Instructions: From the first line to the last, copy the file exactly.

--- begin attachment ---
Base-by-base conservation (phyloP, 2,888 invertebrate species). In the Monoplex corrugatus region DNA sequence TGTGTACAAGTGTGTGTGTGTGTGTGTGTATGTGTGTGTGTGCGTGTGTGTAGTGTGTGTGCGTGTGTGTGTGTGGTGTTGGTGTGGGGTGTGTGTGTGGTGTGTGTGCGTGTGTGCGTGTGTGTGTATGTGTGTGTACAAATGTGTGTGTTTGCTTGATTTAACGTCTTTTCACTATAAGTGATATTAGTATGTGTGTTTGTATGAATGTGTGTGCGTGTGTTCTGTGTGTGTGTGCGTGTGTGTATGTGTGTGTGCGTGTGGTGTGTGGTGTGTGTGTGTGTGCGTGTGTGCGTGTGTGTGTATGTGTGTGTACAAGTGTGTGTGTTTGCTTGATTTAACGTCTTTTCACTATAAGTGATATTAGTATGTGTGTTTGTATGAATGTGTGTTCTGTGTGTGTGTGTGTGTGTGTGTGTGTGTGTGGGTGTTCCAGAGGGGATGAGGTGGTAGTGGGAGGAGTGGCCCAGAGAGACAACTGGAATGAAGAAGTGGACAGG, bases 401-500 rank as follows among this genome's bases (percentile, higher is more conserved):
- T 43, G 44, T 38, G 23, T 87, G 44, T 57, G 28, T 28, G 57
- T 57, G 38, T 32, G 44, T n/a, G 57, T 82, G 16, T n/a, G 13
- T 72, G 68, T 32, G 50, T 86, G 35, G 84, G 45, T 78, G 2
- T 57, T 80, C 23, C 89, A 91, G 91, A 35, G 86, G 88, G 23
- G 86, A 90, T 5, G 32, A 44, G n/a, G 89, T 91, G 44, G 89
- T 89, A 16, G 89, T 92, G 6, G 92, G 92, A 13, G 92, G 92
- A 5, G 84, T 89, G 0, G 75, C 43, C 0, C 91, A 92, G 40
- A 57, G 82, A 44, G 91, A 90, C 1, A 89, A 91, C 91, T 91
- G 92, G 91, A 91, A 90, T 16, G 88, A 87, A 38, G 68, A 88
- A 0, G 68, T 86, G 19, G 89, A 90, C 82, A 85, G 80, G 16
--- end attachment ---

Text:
Base-by-base conservation (phyloP, 2,888 invertebrate species). In the Monoplex corrugatus region DNA sequence TGTGTACAAGTGTGTGTGTGTGTGTGTGTATGTGTGTGTGTGCGTGTGTGTAGTGTGTGTGCGTGTGTGTGTGTGGTGTTGGTGTGGGGTGTGTGTGTGGTGTGTGTGCGTGTGTGCGTGTGTGTGTATGTGTGTGTACAAATGTGTGTGTTTGCTTGATTTAACGTCTTTTCACTATAAGTGATATTAGTATGTGTGTTTGTATGAATGTGTGTGCGTGTGTTCTGTGTGTGTGTGCGTGTGTGTATGTGTGTGTGCGTGTGGTGTGTGGTGTGTGTGTGTGTGCGTGTGTGCGTGTGTGTGTATGTGTGTGTACAAGTGTGTGTGTTTGCTTGATTTAACGTCTTTTCACTATAAGTGATATTAGTATGTGTGTTTGTATGAATGTGTGTTCTGTGTGTGTGTGTGTGTGTGTGTGTGTGTGTGGGTGTTCCAGAGGGGATGAGGTGGTAGTGGGAGGAGTGGCCCAGAGAGACAACTGGAATGAAGAAGTGGACAGG, bases 401-500 rank as follows among this genome's bases (percentile, higher is more conserved):
- T 43, G 44, T 38, G 23, T 87, G 44, T 57, G 28, T 28, G 57
- T 57, G 38, T 32, G 44, T n/a, G 57, T 82, G 16, T n/a, G 13
- T 72, G 68, T 32, G 50, T 86, G 35, G 84, G 45, T 78, G 2
- T 57, T 80, C 23, C 89, A 91, G 91, A 35, G 86, G 88, G 23
- G 86, A 90, T 5, G 32, A 44, G n/a, G 89, T 91, G 44, G 89
- T 89, A 16, G 89, T 92, G 6, G 92, G 92, A 13, G 92, G 92
- A 5, G 84, T 89, G 0, G 75, C 43, C 0, C 91, A 92, G 40
- A 57, G 82, A 44, G 91, A 90, C 1, A 89, A 91, C 91, T 91
- G 92, G 91, A 91, A 90, T 16, G 88, A 87, A 38, G 68, A 88
- A 0, G 68, T 86, G 19, G 89, A 90, C 82, A 85, G 80, G 16